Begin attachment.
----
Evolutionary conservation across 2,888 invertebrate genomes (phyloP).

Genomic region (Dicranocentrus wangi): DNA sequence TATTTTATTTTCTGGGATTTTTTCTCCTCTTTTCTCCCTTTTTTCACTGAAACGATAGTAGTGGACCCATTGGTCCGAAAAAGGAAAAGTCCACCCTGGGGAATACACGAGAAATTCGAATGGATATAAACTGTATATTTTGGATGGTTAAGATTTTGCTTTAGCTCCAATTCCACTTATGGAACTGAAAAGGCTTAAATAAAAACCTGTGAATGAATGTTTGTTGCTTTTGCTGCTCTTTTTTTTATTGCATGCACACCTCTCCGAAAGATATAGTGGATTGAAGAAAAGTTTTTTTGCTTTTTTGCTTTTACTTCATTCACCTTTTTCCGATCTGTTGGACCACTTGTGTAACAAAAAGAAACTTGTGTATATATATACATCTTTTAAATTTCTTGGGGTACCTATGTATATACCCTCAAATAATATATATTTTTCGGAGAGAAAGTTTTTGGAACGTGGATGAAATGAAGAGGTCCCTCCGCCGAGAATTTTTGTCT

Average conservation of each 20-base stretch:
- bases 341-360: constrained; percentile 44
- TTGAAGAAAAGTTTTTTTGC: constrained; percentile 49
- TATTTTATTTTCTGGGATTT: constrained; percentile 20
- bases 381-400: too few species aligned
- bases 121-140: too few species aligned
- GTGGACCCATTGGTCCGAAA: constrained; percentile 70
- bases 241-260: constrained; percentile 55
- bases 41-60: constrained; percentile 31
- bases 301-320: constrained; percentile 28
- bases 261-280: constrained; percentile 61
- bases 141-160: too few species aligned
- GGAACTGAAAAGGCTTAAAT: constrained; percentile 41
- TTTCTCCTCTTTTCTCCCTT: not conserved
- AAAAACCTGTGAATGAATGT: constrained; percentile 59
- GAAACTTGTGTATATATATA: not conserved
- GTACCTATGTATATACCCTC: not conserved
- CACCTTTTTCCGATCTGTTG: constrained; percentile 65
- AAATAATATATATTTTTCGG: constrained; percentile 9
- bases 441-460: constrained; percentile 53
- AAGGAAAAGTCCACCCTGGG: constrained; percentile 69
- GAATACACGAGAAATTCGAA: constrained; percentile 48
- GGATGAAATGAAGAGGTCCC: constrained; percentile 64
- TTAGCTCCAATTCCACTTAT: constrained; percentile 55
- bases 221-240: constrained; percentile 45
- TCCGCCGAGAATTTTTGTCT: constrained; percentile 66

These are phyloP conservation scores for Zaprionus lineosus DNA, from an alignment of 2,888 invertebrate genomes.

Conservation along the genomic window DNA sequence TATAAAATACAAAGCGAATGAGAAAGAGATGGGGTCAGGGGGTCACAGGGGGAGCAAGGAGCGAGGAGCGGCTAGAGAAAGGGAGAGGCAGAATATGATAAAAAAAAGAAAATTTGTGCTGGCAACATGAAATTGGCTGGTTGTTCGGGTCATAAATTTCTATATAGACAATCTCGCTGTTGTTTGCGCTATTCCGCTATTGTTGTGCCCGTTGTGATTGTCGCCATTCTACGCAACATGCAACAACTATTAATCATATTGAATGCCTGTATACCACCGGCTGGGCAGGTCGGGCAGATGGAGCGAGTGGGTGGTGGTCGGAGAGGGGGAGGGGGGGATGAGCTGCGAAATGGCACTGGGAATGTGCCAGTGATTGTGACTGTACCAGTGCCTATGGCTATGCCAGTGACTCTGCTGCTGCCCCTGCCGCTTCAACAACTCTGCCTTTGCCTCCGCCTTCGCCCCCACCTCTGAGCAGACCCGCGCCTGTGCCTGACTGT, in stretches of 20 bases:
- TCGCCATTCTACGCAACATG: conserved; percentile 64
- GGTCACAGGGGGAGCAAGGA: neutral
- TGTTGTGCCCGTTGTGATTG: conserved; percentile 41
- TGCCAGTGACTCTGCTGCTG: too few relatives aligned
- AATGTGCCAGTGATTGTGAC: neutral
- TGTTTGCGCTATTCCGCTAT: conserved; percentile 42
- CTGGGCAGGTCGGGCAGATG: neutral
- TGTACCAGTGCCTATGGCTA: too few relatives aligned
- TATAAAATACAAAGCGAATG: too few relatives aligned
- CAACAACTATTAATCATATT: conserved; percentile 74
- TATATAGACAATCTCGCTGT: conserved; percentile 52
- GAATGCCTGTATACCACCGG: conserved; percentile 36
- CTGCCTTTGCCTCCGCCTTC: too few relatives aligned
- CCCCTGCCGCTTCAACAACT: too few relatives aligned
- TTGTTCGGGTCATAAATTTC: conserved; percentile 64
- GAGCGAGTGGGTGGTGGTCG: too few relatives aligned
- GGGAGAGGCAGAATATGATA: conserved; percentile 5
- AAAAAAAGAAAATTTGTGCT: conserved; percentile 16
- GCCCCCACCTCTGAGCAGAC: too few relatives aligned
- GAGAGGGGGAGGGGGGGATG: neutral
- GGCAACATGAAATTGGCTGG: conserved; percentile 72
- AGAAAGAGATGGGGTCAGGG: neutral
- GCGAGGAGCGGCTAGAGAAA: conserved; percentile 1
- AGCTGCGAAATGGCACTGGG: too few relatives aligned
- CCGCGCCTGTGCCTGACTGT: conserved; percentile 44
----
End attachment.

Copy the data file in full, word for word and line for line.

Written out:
Evolutionary conservation across 2,888 invertebrate genomes (phyloP).

Genomic region (Dicranocentrus wangi): DNA sequence TATTTTATTTTCTGGGATTTTTTCTCCTCTTTTCTCCCTTTTTTCACTGAAACGATAGTAGTGGACCCATTGGTCCGAAAAAGGAAAAGTCCACCCTGGGGAATACACGAGAAATTCGAATGGATATAAACTGTATATTTTGGATGGTTAAGATTTTGCTTTAGCTCCAATTCCACTTATGGAACTGAAAAGGCTTAAATAAAAACCTGTGAATGAATGTTTGTTGCTTTTGCTGCTCTTTTTTTTATTGCATGCACACCTCTCCGAAAGATATAGTGGATTGAAGAAAAGTTTTTTTGCTTTTTTGCTTTTACTTCATTCACCTTTTTCCGATCTGTTGGACCACTTGTGTAACAAAAAGAAACTTGTGTATATATATACATCTTTTAAATTTCTTGGGGTACCTATGTATATACCCTCAAATAATATATATTTTTCGGAGAGAAAGTTTTTGGAACGTGGATGAAATGAAGAGGTCCCTCCGCCGAGAATTTTTGTCT

Average conservation of each 20-base stretch:
- bases 341-360: constrained; percentile 44
- TTGAAGAAAAGTTTTTTTGC: constrained; percentile 49
- TATTTTATTTTCTGGGATTT: constrained; percentile 20
- bases 381-400: too few species aligned
- bases 121-140: too few species aligned
- GTGGACCCATTGGTCCGAAA: constrained; percentile 70
- bases 241-260: constrained; percentile 55
- bases 41-60: constrained; percentile 31
- bases 301-320: constrained; percentile 28
- bases 261-280: constrained; percentile 61
- bases 141-160: too few species aligned
- GGAACTGAAAAGGCTTAAAT: constrained; percentile 41
- TTTCTCCTCTTTTCTCCCTT: not conserved
- AAAAACCTGTGAATGAATGT: constrained; percentile 59
- GAAACTTGTGTATATATATA: not conserved
- GTACCTATGTATATACCCTC: not conserved
- CACCTTTTTCCGATCTGTTG: constrained; percentile 65
- AAATAATATATATTTTTCGG: constrained; percentile 9
- bases 441-460: constrained; percentile 53
- AAGGAAAAGTCCACCCTGGG: constrained; percentile 69
- GAATACACGAGAAATTCGAA: constrained; percentile 48
- GGATGAAATGAAGAGGTCCC: constrained; percentile 64
- TTAGCTCCAATTCCACTTAT: constrained; percentile 55
- bases 221-240: constrained; percentile 45
- TCCGCCGAGAATTTTTGTCT: constrained; percentile 66

These are phyloP conservation scores for Zaprionus lineosus DNA, from an alignment of 2,888 invertebrate genomes.

Conservation along the genomic window DNA sequence TATAAAATACAAAGCGAATGAGAAAGAGATGGGGTCAGGGGGTCACAGGGGGAGCAAGGAGCGAGGAGCGGCTAGAGAAAGGGAGAGGCAGAATATGATAAAAAAAAGAAAATTTGTGCTGGCAACATGAAATTGGCTGGTTGTTCGGGTCATAAATTTCTATATAGACAATCTCGCTGTTGTTTGCGCTATTCCGCTATTGTTGTGCCCGTTGTGATTGTCGCCATTCTACGCAACATGCAACAACTATTAATCATATTGAATGCCTGTATACCACCGGCTGGGCAGGTCGGGCAGATGGAGCGAGTGGGTGGTGGTCGGAGAGGGGGAGGGGGGGATGAGCTGCGAAATGGCACTGGGAATGTGCCAGTGATTGTGACTGTACCAGTGCCTATGGCTATGCCAGTGACTCTGCTGCTGCCCCTGCCGCTTCAACAACTCTGCCTTTGCCTCCGCCTTCGCCCCCACCTCTGAGCAGACCCGCGCCTGTGCCTGACTGT, in stretches of 20 bases:
- TCGCCATTCTACGCAACATG: conserved; percentile 64
- GGTCACAGGGGGAGCAAGGA: neutral
- TGTTGTGCCCGTTGTGATTG: conserved; percentile 41
- TGCCAGTGACTCTGCTGCTG: too few relatives aligned
- AATGTGCCAGTGATTGTGAC: neutral
- TGTTTGCGCTATTCCGCTAT: conserved; percentile 42
- CTGGGCAGGTCGGGCAGATG: neutral
- TGTACCAGTGCCTATGGCTA: too few relatives aligned
- TATAAAATACAAAGCGAATG: too few relatives aligned
- CAACAACTATTAATCATATT: conserved; percentile 74
- TATATAGACAATCTCGCTGT: conserved; percentile 52
- GAATGCCTGTATACCACCGG: conserved; percentile 36
- CTGCCTTTGCCTCCGCCTTC: too few relatives aligned
- CCCCTGCCGCTTCAACAACT: too few relatives aligned
- TTGTTCGGGTCATAAATTTC: conserved; percentile 64
- GAGCGAGTGGGTGGTGGTCG: too few relatives aligned
- GGGAGAGGCAGAATATGATA: conserved; percentile 5
- AAAAAAAGAAAATTTGTGCT: conserved; percentile 16
- GCCCCCACCTCTGAGCAGAC: too few relatives aligned
- GAGAGGGGGAGGGGGGGATG: neutral
- GGCAACATGAAATTGGCTGG: conserved; percentile 72
- AGAAAGAGATGGGGTCAGGG: neutral
- GCGAGGAGCGGCTAGAGAAA: conserved; percentile 1
- AGCTGCGAAATGGCACTGGG: too few relatives aligned
- CCGCGCCTGTGCCTGACTGT: conserved; percentile 44